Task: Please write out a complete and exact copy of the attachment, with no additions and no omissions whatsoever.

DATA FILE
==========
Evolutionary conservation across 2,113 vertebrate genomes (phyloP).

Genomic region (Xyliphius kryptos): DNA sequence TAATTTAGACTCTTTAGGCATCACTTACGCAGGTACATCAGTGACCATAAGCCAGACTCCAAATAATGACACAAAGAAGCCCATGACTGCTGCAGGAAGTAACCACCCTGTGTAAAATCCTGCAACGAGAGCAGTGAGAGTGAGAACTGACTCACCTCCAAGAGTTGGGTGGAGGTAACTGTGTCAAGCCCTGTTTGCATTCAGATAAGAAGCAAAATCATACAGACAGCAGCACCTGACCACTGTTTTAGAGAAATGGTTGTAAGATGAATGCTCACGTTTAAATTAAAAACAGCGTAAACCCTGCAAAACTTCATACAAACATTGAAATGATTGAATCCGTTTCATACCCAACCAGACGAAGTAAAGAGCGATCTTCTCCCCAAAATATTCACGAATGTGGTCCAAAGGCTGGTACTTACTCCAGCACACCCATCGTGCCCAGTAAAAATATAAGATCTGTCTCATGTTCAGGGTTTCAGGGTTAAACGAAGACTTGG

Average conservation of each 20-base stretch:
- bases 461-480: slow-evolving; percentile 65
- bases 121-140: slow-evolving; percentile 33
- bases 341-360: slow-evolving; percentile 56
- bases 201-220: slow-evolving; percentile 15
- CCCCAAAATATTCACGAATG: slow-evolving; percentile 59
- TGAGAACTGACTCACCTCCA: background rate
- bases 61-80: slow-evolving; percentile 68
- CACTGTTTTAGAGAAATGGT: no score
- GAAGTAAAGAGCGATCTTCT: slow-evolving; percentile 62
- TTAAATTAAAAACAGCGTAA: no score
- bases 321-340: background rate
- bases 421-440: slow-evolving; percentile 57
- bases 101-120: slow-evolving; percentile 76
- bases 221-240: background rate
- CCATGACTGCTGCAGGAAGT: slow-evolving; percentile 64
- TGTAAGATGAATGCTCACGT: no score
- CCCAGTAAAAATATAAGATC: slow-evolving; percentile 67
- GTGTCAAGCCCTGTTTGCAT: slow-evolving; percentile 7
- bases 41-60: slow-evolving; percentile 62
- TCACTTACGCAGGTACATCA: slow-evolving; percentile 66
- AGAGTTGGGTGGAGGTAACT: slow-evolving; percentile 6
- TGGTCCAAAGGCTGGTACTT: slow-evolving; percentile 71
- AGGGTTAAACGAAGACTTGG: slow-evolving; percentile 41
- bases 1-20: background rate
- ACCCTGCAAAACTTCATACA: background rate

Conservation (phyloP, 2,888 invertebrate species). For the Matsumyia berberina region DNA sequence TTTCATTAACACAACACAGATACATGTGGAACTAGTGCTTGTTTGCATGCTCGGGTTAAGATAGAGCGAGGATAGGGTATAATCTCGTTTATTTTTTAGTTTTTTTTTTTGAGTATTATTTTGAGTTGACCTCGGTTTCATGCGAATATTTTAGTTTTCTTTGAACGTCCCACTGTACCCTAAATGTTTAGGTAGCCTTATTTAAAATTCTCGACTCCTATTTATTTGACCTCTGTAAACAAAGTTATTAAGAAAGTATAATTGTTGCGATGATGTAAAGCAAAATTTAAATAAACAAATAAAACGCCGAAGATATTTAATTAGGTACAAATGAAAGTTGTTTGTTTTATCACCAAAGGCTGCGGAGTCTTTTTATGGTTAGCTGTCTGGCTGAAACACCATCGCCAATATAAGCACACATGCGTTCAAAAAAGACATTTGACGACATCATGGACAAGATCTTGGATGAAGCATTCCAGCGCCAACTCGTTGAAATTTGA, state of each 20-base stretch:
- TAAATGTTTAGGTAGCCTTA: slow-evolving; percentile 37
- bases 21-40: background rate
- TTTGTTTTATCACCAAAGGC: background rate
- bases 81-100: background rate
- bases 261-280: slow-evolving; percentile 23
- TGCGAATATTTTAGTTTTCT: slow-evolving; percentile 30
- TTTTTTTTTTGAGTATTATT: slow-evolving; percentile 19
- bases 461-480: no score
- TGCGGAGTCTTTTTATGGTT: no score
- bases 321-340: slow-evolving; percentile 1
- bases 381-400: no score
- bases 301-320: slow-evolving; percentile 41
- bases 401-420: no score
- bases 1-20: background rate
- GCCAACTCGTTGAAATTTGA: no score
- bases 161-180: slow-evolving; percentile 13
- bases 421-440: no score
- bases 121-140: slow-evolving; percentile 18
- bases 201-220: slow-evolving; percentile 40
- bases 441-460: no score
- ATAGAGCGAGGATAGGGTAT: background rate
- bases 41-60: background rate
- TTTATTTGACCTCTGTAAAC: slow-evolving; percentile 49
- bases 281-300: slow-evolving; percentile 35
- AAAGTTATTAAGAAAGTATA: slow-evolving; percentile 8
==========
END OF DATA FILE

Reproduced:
Evolutionary conservation across 2,113 vertebrate genomes (phyloP).

Genomic region (Xyliphius kryptos): DNA sequence TAATTTAGACTCTTTAGGCATCACTTACGCAGGTACATCAGTGACCATAAGCCAGACTCCAAATAATGACACAAAGAAGCCCATGACTGCTGCAGGAAGTAACCACCCTGTGTAAAATCCTGCAACGAGAGCAGTGAGAGTGAGAACTGACTCACCTCCAAGAGTTGGGTGGAGGTAACTGTGTCAAGCCCTGTTTGCATTCAGATAAGAAGCAAAATCATACAGACAGCAGCACCTGACCACTGTTTTAGAGAAATGGTTGTAAGATGAATGCTCACGTTTAAATTAAAAACAGCGTAAACCCTGCAAAACTTCATACAAACATTGAAATGATTGAATCCGTTTCATACCCAACCAGACGAAGTAAAGAGCGATCTTCTCCCCAAAATATTCACGAATGTGGTCCAAAGGCTGGTACTTACTCCAGCACACCCATCGTGCCCAGTAAAAATATAAGATCTGTCTCATGTTCAGGGTTTCAGGGTTAAACGAAGACTTGG

Average conservation of each 20-base stretch:
- bases 461-480: slow-evolving; percentile 65
- bases 121-140: slow-evolving; percentile 33
- bases 341-360: slow-evolving; percentile 56
- bases 201-220: slow-evolving; percentile 15
- CCCCAAAATATTCACGAATG: slow-evolving; percentile 59
- TGAGAACTGACTCACCTCCA: background rate
- bases 61-80: slow-evolving; percentile 68
- CACTGTTTTAGAGAAATGGT: no score
- GAAGTAAAGAGCGATCTTCT: slow-evolving; percentile 62
- TTAAATTAAAAACAGCGTAA: no score
- bases 321-340: background rate
- bases 421-440: slow-evolving; percentile 57
- bases 101-120: slow-evolving; percentile 76
- bases 221-240: background rate
- CCATGACTGCTGCAGGAAGT: slow-evolving; percentile 64
- TGTAAGATGAATGCTCACGT: no score
- CCCAGTAAAAATATAAGATC: slow-evolving; percentile 67
- GTGTCAAGCCCTGTTTGCAT: slow-evolving; percentile 7
- bases 41-60: slow-evolving; percentile 62
- TCACTTACGCAGGTACATCA: slow-evolving; percentile 66
- AGAGTTGGGTGGAGGTAACT: slow-evolving; percentile 6
- TGGTCCAAAGGCTGGTACTT: slow-evolving; percentile 71
- AGGGTTAAACGAAGACTTGG: slow-evolving; percentile 41
- bases 1-20: background rate
- ACCCTGCAAAACTTCATACA: background rate

Conservation (phyloP, 2,888 invertebrate species). For the Matsumyia berberina region DNA sequence TTTCATTAACACAACACAGATACATGTGGAACTAGTGCTTGTTTGCATGCTCGGGTTAAGATAGAGCGAGGATAGGGTATAATCTCGTTTATTTTTTAGTTTTTTTTTTTGAGTATTATTTTGAGTTGACCTCGGTTTCATGCGAATATTTTAGTTTTCTTTGAACGTCCCACTGTACCCTAAATGTTTAGGTAGCCTTATTTAAAATTCTCGACTCCTATTTATTTGACCTCTGTAAACAAAGTTATTAAGAAAGTATAATTGTTGCGATGATGTAAAGCAAAATTTAAATAAACAAATAAAACGCCGAAGATATTTAATTAGGTACAAATGAAAGTTGTTTGTTTTATCACCAAAGGCTGCGGAGTCTTTTTATGGTTAGCTGTCTGGCTGAAACACCATCGCCAATATAAGCACACATGCGTTCAAAAAAGACATTTGACGACATCATGGACAAGATCTTGGATGAAGCATTCCAGCGCCAACTCGTTGAAATTTGA, state of each 20-base stretch:
- TAAATGTTTAGGTAGCCTTA: slow-evolving; percentile 37
- bases 21-40: background rate
- TTTGTTTTATCACCAAAGGC: background rate
- bases 81-100: background rate
- bases 261-280: slow-evolving; percentile 23
- TGCGAATATTTTAGTTTTCT: slow-evolving; percentile 30
- TTTTTTTTTTGAGTATTATT: slow-evolving; percentile 19
- bases 461-480: no score
- TGCGGAGTCTTTTTATGGTT: no score
- bases 321-340: slow-evolving; percentile 1
- bases 381-400: no score
- bases 301-320: slow-evolving; percentile 41
- bases 401-420: no score
- bases 1-20: background rate
- GCCAACTCGTTGAAATTTGA: no score
- bases 161-180: slow-evolving; percentile 13
- bases 421-440: no score
- bases 121-140: slow-evolving; percentile 18
- bases 201-220: slow-evolving; percentile 40
- bases 441-460: no score
- ATAGAGCGAGGATAGGGTAT: background rate
- bases 41-60: background rate
- TTTATTTGACCTCTGTAAAC: slow-evolving; percentile 49
- bases 281-300: slow-evolving; percentile 35
- AAAGTTATTAAGAAAGTATA: slow-evolving; percentile 8